American sports

Baseball – the game of numbers. What are its most important stats?

As we all know, the start of the Major League Baseball’s 2020 regular season had to be postponed. For all of you who love that amazing sport, and for those who want to learn more about it, we’ve got something special! STATSCORE takes a deep look at the most important baseball stats and numbers!

Have you read a book called Moneyball: The Art of Winning an Unfair Game? It shows how statistics and analytics changed the game of baseball. A film based on the book, starring Brad Pitt and Jonah Hill, was released in 2011. If you haven’t watched it I strongly recommend it. In this article, I will try to illustrate how some statistics are counted and which players have the best numbers.

  • ERA (Earned Runs Average) – statistic determined by dividing the number of earned runs allowed by the number of innings pitched and multiplying by nine. For example, a pitcher played full 7 innings, in which he gave up 3 runs. His ERA would equal to 3.86 (3*9/7). This means that on average he is allowing 3.86 runs per a full 9-inning game. The lower the ERA, the better. The lowest career ERA 1.82 belongs to Ed Walsh, who played 6 seasons in the MLB (1906-1912). Clayton Kershaw is also worth mentioning here. He has the lowest career ERA among all active pitchers: 2.44.

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  • BA (Batting Average) – statistic defined by the number of hits divided by at bats. A hit is awarded when a player who is at bat hits the ball into fair territory and safely reaches at least the first base without the benefit of an error or a fielder’s choice. Career highest batting average: 0.366 belongs to Ty Cobb, who played 22 seasons in MLB (1905-1928). Hugh Duffy had the highest BA in a single season with 0.440.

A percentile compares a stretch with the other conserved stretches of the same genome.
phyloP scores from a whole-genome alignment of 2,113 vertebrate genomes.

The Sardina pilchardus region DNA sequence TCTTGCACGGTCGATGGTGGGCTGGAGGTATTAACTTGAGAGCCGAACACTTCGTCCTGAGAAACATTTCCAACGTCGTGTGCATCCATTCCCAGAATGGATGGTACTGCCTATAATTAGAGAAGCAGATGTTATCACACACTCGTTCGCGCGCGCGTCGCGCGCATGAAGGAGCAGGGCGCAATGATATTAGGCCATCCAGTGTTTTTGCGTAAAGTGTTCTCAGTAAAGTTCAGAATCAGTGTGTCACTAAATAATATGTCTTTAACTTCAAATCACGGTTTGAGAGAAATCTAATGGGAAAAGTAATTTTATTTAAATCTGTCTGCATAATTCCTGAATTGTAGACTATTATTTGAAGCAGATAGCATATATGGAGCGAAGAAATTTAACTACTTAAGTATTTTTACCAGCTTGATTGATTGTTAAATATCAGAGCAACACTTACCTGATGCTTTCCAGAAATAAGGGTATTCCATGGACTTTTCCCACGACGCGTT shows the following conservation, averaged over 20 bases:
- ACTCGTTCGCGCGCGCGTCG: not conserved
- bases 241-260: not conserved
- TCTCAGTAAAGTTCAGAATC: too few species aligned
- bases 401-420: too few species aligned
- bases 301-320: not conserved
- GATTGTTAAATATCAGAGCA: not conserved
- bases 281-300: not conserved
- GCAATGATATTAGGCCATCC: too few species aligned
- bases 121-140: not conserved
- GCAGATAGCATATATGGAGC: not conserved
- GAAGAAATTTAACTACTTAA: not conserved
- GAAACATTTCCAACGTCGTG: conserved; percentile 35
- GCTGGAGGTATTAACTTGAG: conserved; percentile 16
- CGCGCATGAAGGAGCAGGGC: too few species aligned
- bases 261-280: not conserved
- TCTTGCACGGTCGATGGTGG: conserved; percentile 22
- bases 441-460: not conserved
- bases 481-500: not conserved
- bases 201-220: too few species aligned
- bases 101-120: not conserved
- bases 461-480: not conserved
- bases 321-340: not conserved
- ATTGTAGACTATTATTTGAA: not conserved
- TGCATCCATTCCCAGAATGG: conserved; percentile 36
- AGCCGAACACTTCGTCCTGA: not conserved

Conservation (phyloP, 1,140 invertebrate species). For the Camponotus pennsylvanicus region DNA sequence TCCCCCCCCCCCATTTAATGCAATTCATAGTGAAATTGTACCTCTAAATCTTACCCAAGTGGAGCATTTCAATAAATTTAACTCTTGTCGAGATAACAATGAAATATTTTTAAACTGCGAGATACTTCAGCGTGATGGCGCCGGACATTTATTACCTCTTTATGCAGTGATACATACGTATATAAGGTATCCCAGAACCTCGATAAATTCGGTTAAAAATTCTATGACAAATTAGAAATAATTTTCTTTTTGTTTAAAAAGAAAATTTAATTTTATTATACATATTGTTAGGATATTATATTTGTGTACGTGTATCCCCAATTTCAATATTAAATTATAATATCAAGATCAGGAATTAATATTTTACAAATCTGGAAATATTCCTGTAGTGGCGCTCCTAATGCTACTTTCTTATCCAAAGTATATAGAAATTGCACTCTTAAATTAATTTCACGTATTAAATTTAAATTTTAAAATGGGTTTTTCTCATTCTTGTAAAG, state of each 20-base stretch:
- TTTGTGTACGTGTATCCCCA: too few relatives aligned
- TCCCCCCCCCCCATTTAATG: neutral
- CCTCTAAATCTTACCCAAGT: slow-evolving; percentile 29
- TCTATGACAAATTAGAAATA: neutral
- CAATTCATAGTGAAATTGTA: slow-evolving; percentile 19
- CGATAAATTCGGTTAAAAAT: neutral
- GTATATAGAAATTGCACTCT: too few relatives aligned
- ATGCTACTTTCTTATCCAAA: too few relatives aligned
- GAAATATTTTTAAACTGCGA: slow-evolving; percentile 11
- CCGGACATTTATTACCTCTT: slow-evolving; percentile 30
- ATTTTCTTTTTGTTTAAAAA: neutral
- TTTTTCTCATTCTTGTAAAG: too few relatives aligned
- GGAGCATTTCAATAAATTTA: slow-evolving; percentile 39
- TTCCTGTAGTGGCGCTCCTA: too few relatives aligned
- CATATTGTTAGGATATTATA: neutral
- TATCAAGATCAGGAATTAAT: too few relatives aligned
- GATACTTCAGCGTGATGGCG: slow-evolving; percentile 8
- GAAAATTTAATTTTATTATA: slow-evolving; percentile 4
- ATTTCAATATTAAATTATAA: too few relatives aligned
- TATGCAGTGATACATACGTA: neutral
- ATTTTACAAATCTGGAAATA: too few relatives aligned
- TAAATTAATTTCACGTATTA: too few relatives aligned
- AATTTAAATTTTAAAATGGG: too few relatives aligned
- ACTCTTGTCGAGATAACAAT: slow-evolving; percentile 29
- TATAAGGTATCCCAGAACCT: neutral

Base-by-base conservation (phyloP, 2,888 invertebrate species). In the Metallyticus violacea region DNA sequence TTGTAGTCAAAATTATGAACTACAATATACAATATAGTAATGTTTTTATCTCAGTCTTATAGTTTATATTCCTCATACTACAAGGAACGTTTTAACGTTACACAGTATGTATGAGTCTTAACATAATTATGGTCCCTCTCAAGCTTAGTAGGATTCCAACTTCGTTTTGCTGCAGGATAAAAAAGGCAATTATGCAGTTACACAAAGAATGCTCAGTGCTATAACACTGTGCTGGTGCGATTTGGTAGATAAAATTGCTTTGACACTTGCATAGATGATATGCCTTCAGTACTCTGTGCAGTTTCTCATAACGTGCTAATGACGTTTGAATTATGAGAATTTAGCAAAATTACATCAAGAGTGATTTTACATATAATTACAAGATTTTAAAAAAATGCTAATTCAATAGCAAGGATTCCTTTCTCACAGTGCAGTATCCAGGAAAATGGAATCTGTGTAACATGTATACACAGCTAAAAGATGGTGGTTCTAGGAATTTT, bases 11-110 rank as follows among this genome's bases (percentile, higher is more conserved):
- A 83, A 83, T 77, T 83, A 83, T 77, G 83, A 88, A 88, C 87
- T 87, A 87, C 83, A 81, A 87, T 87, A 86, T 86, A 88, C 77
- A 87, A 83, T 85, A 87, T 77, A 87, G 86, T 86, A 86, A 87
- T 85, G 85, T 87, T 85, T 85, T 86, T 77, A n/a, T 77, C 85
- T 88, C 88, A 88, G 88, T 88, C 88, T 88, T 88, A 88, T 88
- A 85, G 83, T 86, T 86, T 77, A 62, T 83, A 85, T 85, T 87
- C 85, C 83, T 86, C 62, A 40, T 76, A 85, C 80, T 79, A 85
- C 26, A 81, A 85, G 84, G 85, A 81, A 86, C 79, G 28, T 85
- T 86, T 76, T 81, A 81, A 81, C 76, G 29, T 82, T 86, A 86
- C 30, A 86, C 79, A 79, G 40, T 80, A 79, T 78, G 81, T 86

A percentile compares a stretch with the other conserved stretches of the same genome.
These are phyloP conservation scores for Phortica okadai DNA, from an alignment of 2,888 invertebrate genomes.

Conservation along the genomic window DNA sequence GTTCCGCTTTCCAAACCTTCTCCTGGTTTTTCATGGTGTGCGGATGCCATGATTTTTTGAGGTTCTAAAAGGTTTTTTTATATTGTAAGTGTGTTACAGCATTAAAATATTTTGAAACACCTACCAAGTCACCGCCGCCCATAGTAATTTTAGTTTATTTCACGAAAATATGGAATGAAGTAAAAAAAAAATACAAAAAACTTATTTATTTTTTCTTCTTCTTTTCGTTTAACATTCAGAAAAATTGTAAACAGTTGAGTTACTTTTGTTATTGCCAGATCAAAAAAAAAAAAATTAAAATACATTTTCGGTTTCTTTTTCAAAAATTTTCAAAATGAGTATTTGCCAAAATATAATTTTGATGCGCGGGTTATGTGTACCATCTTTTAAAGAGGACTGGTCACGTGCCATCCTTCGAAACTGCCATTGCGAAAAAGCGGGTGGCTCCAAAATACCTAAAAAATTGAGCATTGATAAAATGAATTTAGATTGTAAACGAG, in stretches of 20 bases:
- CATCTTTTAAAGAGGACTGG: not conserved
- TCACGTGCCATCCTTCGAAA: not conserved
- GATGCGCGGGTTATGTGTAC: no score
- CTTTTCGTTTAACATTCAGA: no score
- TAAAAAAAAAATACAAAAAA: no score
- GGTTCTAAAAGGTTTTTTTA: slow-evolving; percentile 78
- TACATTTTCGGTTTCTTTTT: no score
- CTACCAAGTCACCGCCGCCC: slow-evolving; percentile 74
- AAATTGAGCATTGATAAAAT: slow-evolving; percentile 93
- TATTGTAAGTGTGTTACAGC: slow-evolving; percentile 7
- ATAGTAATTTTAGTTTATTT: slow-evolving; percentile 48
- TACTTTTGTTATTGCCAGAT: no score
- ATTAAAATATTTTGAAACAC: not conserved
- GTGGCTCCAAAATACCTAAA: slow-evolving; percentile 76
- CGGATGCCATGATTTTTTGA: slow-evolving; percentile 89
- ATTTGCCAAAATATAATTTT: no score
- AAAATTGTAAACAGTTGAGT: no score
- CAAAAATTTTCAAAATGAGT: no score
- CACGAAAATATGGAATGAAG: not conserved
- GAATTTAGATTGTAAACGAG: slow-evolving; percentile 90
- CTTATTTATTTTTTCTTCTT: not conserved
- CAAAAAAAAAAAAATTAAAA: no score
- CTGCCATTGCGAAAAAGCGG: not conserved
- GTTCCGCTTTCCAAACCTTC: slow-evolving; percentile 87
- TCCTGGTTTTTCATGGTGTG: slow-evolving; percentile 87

• RBI (Runs Batted In) – a batter is credited with an RBI where the result of his plate appearance is a run being scored. There are a few exceptions, however. A player does not receive an RBI when the run is scored as a result of an error or when batter grounds into a double play. Considered by many to be one of the greatest to have ever played the game, Hank Aaron holds the record for most career RBIs with 2,297. The closest active player to Aaron’s number is Albert Pujols, who has 2,075 RBIs.

  • OBP (On-Base Percentage) – it’s the number of times a batter reaches base by hits, walks or being hit by pitch, divided by his plate appearances (all at bats, walks, times hit by pitch, sacrifice flies). It is sometimes referred to as on-base average/OBA, as it is rarely presented as a true percentage. All-time leader in OBP is Ted Williams, who played for Boston Red Sox (1939-1942, 1946-1960). His career OBP was 0.482. He didn’t play baseball in 1943, because he had to serve three years in the United States Navy and Marine Corps during World War II. Single season leader in OBP is Barry Bonds. As a matter of fact, he had 2 best seasons OBP-wise. In 2004 he had an astonishing 0.609 average. Two years earlier his OBP of 0.582 was the best in history at that moment.

Yeah, those who are closely following baseball know that it has a lot to do with mathematics! The excitement of the game comes not just from the action itself, but also from studying the data and stats! And when it comes to stats, there’s nothing better than STATSCORE!

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If you want to get in touch to find out more, just contact our Customer Success Team at cst@statscore.com or use the LiveChat service on our website. We will be more than happy to schedule a call and discuss how STATSCORE’s services can help your organisation!

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